The Dagger

  • DII school brawl ends with fan hitting player in the head with a chair

    Malika Andrews at The Dagger 5 hrs ago

    A brawl between DII schools LeMoyne-Owen and Lane College got out of hand during a game on the night of Jan. 14. Where most fights in basketball end as scuffles, this escalated into a fight where a fan hit a player over the head with a folding chair.

    Lemoyne Vs Lane… Literally ???????????? pic.twitter.com/xSnEtBQKiX

    — Queen Ray (@raycelliott) January 15, 2017

    According to actionnews5.com, the fight broke out in the first quarter. Tensions were high the entire game, but after was a player tripped, other players began swarming the court and throwing punches.

    The game was postponed after the fight and may be made up at a later date. According to a LeMoyne-Owen spokeswoman, the man that threw the chair was not a student. She said that his behavior is “not welcomed on campus.”

    Later, the Southern Intercollegiate Athletic conference announced that they were working with the Memphis Police Department to investigate the situation.

  • Oregon holds its breath after Dillon Brooks suffers another injury

    Jeff Eisenberg at The Dagger 7 hrs ago

    Any joy Oregon might otherwise have gotten from its 86-63 rout of Cal was tempered by a worrisome injury.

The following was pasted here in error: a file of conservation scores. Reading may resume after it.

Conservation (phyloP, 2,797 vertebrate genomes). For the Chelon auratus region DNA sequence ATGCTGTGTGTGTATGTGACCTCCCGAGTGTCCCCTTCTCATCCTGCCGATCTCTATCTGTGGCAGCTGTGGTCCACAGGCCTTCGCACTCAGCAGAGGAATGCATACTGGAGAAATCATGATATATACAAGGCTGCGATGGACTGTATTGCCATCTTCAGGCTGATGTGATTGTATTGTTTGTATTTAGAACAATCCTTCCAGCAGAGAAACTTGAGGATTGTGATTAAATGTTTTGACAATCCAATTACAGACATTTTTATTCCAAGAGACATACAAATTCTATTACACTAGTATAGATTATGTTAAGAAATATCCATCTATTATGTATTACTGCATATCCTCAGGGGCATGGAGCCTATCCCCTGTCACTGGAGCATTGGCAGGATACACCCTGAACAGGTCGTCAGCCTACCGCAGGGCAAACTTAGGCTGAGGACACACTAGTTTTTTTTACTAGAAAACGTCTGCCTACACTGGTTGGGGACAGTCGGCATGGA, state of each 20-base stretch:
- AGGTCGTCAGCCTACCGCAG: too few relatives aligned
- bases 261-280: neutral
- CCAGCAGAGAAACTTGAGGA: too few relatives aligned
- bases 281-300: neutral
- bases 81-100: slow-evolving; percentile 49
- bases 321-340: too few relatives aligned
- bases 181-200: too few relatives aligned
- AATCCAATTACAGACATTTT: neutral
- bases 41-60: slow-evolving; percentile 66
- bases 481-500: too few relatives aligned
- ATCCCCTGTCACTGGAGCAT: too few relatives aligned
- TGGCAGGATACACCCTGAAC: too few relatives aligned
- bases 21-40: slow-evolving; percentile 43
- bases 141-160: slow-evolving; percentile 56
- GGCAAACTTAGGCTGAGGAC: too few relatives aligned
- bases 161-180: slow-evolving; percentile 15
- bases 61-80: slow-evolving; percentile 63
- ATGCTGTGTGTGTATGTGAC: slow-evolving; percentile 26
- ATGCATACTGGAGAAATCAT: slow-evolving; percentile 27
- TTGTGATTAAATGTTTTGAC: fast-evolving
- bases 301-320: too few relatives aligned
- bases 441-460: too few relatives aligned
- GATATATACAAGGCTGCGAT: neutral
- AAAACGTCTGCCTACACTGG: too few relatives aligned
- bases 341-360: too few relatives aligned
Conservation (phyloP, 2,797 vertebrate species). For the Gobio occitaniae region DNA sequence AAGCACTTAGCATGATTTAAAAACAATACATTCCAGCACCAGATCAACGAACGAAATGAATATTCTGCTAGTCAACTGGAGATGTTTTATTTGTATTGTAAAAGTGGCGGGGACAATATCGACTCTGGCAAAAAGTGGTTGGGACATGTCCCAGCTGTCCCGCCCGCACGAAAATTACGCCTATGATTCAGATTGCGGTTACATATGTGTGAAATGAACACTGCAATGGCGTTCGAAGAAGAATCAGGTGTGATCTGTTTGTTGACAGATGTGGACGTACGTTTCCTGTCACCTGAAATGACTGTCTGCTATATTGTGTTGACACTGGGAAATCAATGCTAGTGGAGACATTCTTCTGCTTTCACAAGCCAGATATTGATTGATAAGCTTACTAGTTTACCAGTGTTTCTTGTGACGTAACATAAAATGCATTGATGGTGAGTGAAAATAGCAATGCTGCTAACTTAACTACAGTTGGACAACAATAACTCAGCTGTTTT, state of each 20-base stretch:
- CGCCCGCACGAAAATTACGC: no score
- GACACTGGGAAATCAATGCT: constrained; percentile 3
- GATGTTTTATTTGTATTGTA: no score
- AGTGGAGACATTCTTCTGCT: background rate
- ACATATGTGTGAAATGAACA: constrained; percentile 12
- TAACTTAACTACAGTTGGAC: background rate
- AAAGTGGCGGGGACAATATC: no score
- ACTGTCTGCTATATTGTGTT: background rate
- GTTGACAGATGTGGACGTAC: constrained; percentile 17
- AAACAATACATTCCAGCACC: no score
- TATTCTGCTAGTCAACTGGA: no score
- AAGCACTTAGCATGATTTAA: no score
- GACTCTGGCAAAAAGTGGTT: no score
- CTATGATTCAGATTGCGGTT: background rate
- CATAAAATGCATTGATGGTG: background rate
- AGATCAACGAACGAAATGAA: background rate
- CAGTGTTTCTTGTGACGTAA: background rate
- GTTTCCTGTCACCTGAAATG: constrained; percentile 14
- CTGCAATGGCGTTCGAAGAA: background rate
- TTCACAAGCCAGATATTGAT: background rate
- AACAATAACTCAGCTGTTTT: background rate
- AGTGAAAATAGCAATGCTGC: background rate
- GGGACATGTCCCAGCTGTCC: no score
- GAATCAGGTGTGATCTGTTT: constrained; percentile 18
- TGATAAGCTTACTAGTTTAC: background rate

Pac-12 player of the year candidate Dillon Brooks left the game at the end of the first half with what the Ducks are calling a lower left leg injury.

    The injury appears to have happened on an innocuous play with less than a minute left in the first half when Brooks stepped awkwardly trying to avoid a teammate. Brooks walked to the locker room without assistance but did not return to the floor for the second half.

    What’s especially concerning is that it’s Brooks’ left foot that required surgery after he hurt it during the offseason. Oregon coach Dana Altman would not say after the game whether Brooks had reinjured that foot and offered little clarity on his status going forward.

    Altman would not confirm if foot injury for Brooks. Just said wait and see results.

    — Steve Mims (@SteveMims_RG) January 20, 2017

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  • College basketball Power Rankings, Jan. 19: North Carolina into the top 5

    Henry Bushnell at The Dagger 18 hrs ago